Main Article Content
Secondary literature examines the legitimacy of Islam Nusantara, taking into account Islamic legal maxims and institutional rejection, often stemming from religious reasons. This research aims to comprehend participants’ attitudes towards Islam Nusantara (IN) and their religious justifications, including their understanding of religious authority and the application of Islamic Law. This is crucial for elucidating the primary factors behind varying IN attitudes, whether driven by religious considerations or other factors. We argue that religious differences are not the primary determinants of IN attitudes, as evidenced by participants’ discussions regarding religious authority and the application of Islamic Law. While a minority of conservative participants endorse the formalization of Sharia based on textual religious authority, the majority, including some who express reservations about IN, perceive Sharia as a set of values. They advocate for contextual interpretations that align with IN’s values but stop short of full endorsement. In a broader context, this study uncovers the intricate interplay between religious ideas and socio-political attitudes within diverse Muslim groups. It enhances our understanding of the dynamic relationship between religion, society, and diverse interpretations.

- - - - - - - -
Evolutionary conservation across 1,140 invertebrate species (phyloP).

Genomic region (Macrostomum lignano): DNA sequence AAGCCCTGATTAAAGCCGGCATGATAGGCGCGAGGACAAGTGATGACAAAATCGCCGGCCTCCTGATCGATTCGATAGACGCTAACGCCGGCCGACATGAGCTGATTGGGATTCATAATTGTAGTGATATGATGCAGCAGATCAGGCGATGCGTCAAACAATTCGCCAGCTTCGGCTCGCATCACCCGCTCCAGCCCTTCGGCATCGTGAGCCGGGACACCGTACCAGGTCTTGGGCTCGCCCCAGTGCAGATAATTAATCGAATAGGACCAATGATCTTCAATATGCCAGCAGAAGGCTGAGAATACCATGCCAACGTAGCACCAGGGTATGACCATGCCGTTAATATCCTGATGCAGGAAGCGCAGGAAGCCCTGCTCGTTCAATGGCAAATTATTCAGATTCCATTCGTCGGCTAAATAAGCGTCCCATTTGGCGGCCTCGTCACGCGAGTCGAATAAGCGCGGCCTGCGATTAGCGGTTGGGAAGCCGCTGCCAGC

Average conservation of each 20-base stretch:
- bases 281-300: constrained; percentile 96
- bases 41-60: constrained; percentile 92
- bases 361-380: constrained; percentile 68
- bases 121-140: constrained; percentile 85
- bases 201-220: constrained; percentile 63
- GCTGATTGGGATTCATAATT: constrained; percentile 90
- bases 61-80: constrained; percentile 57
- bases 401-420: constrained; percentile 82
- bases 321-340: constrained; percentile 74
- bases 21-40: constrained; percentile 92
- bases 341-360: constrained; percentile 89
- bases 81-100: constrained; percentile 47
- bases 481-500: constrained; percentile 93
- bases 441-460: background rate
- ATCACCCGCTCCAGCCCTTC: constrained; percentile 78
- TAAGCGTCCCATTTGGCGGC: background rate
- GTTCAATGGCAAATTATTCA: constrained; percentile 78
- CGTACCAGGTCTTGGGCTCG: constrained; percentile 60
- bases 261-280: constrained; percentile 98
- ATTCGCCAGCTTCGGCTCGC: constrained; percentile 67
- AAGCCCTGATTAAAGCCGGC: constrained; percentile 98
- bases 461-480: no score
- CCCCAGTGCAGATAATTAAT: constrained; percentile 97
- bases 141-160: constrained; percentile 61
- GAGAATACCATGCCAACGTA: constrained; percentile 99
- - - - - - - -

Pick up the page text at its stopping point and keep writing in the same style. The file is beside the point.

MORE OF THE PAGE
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Participant 1 (pseudonym), August 31, 2021
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Zainul Milal Bizawi.